Earlier this week, Uber CEO Travis Kalanick made a public comment that sounded like he was denying claims his company was raising at a valuation north of $2.5 million.
“There are probably one or two folks we’re talking to who we’ve signed NDAs with who are particularly loose with information, but that information is not correct,” Kalanick said when asked on Tuesday at Fortune’s Brainstorm conference.
Instead, his company may be raising at a valuation that’s up to $1 billion higher than that.
According to AllThingsD’s Liz Gannes, the financing Uber is currently working on could value the real-time driver service at up to $3.5 billion. Similarly, Fortune’s Dan Primack is reporting that Uber is asking for a “pre-money valuation well north of $3 billion.” The size of the 9-figure check Uber is seeking will be “at least $150 million,” Primack writes.
Both Primack and Gannes agree: the round will likely be lead by private equity firm, Texas Pacific Group. Both also says Google Ventures is likely to invest, despite being invested in one of its ride-sharing competitors, SideCar. That may mean MG Siegler is behind the deal there; he was at CrunchFund when it invested in Uber’s 2011 $37.5 million round of financing and he is now at Google Ventures. Then, Uber was valued at $330 million. Siegler hasn’t yet responded to a request for comment.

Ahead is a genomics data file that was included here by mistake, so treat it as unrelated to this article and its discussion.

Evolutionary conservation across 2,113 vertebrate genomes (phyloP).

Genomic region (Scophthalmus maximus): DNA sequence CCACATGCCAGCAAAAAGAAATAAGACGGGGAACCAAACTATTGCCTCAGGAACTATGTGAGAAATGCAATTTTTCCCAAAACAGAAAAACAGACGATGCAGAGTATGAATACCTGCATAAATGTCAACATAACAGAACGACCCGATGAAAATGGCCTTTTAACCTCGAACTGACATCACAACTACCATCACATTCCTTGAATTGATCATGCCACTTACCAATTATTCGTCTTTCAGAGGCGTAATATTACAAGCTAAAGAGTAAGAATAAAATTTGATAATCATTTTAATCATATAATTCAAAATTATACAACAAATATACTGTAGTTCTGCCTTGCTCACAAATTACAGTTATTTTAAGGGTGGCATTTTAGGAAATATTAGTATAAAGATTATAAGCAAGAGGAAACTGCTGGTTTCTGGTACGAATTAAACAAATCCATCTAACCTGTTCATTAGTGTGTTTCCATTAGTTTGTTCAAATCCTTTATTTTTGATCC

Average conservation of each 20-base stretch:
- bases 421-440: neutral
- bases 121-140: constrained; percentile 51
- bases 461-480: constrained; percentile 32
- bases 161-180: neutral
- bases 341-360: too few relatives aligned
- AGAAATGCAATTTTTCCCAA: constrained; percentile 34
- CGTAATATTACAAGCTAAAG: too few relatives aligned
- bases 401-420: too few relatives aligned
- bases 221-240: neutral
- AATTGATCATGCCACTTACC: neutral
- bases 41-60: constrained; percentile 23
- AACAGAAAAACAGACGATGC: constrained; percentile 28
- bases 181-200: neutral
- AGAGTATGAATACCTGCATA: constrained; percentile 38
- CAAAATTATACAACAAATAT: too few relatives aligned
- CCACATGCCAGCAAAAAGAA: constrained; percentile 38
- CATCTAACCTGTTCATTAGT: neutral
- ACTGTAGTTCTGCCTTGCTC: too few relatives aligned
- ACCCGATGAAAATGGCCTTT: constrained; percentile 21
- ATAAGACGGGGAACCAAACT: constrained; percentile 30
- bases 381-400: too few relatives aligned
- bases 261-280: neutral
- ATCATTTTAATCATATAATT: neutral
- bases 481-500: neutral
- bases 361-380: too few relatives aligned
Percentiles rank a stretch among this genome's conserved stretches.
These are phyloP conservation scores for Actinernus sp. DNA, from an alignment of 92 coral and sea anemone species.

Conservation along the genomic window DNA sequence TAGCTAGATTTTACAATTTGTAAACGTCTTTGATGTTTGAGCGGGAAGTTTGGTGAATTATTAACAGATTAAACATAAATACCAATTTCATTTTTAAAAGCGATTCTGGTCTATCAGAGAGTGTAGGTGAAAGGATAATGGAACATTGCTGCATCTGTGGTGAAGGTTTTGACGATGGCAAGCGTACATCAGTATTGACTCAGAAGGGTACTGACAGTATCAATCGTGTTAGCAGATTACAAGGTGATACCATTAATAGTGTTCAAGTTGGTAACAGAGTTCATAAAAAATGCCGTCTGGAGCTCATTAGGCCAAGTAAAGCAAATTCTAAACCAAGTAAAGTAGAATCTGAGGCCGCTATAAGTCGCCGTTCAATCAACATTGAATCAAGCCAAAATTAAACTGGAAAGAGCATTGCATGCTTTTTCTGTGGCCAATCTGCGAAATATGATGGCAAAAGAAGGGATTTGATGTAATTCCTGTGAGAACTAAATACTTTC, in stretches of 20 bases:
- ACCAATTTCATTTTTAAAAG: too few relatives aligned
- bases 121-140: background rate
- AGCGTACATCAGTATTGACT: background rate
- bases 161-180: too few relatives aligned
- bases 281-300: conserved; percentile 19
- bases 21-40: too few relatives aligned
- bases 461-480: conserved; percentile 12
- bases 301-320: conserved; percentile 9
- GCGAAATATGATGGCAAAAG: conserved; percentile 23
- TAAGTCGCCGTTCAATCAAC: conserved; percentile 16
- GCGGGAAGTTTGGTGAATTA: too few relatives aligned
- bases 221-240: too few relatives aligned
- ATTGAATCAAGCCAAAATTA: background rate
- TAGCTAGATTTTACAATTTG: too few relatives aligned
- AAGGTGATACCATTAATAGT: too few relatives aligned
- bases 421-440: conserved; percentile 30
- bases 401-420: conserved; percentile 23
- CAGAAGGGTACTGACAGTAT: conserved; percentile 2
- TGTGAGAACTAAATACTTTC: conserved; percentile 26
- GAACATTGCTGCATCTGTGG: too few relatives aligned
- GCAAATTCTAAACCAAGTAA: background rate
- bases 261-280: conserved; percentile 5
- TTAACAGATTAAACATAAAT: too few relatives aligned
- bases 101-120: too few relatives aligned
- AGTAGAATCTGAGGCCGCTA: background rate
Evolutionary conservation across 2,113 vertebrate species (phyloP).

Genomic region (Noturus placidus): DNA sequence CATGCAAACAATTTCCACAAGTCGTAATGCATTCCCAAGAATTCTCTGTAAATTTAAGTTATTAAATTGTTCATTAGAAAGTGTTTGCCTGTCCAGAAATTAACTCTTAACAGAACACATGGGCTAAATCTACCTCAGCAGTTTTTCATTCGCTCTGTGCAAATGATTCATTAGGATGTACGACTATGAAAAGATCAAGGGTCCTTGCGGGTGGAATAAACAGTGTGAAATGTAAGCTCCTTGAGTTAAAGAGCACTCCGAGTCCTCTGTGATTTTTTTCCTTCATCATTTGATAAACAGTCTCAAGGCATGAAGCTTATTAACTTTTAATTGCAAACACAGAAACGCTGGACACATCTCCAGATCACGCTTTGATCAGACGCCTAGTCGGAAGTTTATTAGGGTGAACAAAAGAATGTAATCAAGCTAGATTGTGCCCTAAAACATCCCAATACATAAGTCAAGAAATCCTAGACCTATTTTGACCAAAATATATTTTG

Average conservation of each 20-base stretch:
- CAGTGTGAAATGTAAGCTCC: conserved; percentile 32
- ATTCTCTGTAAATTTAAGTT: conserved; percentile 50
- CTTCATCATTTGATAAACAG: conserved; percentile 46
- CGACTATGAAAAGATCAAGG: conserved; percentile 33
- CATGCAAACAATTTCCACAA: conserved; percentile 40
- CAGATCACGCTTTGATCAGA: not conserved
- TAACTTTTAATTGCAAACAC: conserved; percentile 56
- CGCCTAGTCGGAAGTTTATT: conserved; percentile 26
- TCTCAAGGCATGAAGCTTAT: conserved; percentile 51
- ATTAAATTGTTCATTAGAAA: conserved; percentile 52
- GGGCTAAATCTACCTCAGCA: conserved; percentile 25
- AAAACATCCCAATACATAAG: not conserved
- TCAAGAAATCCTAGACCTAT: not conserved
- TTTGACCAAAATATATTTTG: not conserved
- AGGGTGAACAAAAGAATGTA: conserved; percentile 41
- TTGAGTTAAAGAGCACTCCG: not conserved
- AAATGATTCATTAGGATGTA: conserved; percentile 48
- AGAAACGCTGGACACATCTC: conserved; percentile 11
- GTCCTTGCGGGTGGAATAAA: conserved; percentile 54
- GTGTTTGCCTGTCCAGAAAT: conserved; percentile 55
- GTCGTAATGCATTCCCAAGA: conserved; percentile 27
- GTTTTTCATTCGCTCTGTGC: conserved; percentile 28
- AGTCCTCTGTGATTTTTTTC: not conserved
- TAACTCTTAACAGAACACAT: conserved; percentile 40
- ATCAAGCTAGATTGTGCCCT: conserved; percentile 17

When you’re an attractive company like Uber is, raising a ton of money at a sky-high valuation doesn’t mean you have to give up much of your company. You can set unusually desirable terms for yourself and some investor will abide by it.
The demand is certainly there. Uber’s valuation seems to have increased by $1 billion since the fundraising talks began. “I’ve never seen people leaning in like this,” one source close to the deal tells Business Insider, who also said investors were flying from all over to meet with the company.
Primack says Kalanick isn’t planning to sell any of his own shares in the new financing round and that, despite writing a 9-figure check, TPG may not be given majority ownership of Uber. The deal may get done with Kalanick not having to give up more than a few per cent of his company. The deal is still in the works, so all of the reported speculation above is subject to change.
Uber operates in 35 cities and while it isn’t profitable, it is profitable in all of its earliest markets including New York and San Francisco. Revenue is growing 18% month over month and its Net Promoter Scores rival Apple’s, which is about 72%.
Uber has not responded to a request for comment.
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